Vicphysics Teachers' Network Inc.
Dear *|FNAME|*,
Vicphysics hopes to establish regular networking events to provide teachers with an opportunity to hear speakers address diverse topics across curriculum, pedagogy and the discipline itself as well as engaging in discussion and networking with colleagues over dinner.  The first of these will be on Wednesday, 9th June.

More teacher developed websites now can be accessed from the Vicphysics website and Quantum Victoria has produced revision material for Unit 3 with more units to follow.

There are two schools seeking physics teachers.

The next meeting of the Vicphysics Teachers' Network will be on Thursday, 17th June at 5:30pm. It will be an online meeting. If you wish to participate, please contact Vicphysics.

Dr Barbara McKinnon (Pres), Sandor Kazi (Vice-Pres), Dan O'Keeffe OAM (Sec) and Deepa Jain (Treas)

Table of Contents
       1. Vicphysics Networking Event
       2. Teachers' Websites and a Call to share ideas

       3. Online Revision courses from Quantum Victoria
       4. Seeking a Physics Teacher?, seeking a new position?
       5. Vicphysics Subscriptions
       6. Events for Students        7. Events for Teachers
  • Dinner with Prof Susanna Guatelli, the 2021 AIP Women in Physics Lecturer, 6:30pm, 12th May
  • Big Ideas in Physics: A New Scientist Online Lecture Series
       8. Physics News from the Web 
  • Are antimatter stars firing bullets of antihelium at earth?
  • Polymer-based insulator could help maintain Moore's law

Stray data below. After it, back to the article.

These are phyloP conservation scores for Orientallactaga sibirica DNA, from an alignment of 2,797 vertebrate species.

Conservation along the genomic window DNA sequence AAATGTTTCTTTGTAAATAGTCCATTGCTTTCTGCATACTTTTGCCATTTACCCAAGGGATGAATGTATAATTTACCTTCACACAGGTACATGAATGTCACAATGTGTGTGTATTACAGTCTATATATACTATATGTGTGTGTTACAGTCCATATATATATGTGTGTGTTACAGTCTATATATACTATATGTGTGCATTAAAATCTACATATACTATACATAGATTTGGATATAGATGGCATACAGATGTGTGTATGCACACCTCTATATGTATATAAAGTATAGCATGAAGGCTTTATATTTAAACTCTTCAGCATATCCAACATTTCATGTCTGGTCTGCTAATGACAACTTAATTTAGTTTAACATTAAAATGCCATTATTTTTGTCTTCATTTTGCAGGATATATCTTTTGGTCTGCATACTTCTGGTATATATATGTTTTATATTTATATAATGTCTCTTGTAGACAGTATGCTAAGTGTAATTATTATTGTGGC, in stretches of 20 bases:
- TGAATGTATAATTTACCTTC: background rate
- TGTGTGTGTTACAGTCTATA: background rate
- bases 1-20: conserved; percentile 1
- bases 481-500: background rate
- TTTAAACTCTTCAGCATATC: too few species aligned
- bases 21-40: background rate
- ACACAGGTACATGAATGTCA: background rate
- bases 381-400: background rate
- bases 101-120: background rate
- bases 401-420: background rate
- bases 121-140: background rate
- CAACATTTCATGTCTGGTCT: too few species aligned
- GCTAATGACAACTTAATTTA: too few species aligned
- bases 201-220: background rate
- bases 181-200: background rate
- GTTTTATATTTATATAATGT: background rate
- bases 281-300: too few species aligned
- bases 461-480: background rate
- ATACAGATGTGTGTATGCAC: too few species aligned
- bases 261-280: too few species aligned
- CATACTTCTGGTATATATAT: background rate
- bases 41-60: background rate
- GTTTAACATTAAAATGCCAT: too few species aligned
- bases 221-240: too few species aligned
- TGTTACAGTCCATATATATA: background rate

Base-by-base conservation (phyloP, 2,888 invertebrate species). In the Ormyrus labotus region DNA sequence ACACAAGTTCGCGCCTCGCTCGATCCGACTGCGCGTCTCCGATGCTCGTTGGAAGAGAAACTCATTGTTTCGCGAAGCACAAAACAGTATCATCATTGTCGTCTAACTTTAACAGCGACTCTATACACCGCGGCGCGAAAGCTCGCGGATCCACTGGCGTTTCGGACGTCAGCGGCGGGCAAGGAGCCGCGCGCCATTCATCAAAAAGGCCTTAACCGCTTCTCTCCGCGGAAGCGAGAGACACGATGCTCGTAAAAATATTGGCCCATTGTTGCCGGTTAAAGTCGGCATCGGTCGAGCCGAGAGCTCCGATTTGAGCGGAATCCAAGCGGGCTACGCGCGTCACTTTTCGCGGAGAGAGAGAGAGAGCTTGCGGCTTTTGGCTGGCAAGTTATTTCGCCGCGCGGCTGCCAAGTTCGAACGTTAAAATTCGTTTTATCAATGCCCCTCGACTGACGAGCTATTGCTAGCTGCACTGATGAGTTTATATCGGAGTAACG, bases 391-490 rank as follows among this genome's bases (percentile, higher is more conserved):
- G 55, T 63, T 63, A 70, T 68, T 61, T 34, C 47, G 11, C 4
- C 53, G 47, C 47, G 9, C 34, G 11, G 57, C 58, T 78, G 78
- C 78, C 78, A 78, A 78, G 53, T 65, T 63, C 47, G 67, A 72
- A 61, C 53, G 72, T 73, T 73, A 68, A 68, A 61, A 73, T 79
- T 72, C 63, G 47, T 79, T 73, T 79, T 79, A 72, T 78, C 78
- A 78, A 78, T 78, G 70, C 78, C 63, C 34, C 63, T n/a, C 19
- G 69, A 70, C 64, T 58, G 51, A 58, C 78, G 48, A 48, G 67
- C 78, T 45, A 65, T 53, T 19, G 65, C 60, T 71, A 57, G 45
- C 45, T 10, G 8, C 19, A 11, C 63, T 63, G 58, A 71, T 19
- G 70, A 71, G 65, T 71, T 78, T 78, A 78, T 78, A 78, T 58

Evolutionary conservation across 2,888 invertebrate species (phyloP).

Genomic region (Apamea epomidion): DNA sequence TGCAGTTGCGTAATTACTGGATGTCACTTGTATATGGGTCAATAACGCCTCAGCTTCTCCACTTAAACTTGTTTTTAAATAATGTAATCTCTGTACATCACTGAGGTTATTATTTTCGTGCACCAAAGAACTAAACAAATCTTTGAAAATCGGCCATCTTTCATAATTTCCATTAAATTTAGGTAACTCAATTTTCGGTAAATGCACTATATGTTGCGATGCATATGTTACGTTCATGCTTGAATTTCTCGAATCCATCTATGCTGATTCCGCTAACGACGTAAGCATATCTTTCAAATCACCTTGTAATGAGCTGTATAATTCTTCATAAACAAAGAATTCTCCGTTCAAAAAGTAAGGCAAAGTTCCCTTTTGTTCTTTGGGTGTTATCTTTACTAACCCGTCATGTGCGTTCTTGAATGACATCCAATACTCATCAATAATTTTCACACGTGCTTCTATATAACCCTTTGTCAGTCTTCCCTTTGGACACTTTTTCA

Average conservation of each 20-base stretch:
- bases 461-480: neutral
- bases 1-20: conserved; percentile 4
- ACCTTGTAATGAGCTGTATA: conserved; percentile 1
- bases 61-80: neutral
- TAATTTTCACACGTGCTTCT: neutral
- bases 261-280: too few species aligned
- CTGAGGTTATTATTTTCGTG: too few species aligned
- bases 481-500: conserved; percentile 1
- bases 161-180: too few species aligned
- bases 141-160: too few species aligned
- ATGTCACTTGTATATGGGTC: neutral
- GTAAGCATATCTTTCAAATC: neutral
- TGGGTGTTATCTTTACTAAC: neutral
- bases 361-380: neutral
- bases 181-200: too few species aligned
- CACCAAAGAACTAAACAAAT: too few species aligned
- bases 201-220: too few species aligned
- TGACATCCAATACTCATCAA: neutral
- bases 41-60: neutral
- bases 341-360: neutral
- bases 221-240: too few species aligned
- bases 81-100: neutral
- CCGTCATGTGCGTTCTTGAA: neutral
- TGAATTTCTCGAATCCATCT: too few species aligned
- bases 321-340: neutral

• Fighting flat-Earth theory
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1. Vicphysics Networking Event

The Vicphysics Teachers’ Network invites physics teachers and others interested in physics education to gather in an informal setting for a series of dinners with a guest speaker. The guest speakers will address diverse topics touching on curriculum, pedagogy and the discipline itself.  Attendees will have the opportunity to engage in discussion and network with colleagues over dinner. 

The first occasion will be on Wednesday, 9th June at the Auburn Hotel at 85 Auburn Rd, Hawthorn starting at 6:00pm.

The speaker will be Dr Victoria Millar from the Graduate School of Education at the University of Melbourne.

Topic: What is the role of physics education and how does that determine the elements of a physics curriculum?

This is particularly opportune as VCAA moves into the consultation phase later this year for the study design to be implemented in 2023.

Dr Millar is a senior lecturer in the Graduate School of Education and has been at the University since 2011. Prior to that she taught Physics in schools in Victoria. Her research interests are in physics and science education, particularly science participation, curriculum and interdisciplinarity.

The cost is $435 ($30 for Vicphysics subscribers) and covers a main course and drinks.

For more details and to book click here.

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2. Teachers' Websites and Call to share ideas
The last newsletter featured an item on teachers who have set up their own websites and made their work available online for other teachers. The item listed their names. 

The list of their websites is on the Vicphysics website, which is in the Teachers section under 'General Resources', then 'Useful Websites and Youtube videos'.

Another has been added to the list, a website by Yuriy Verkhatsky.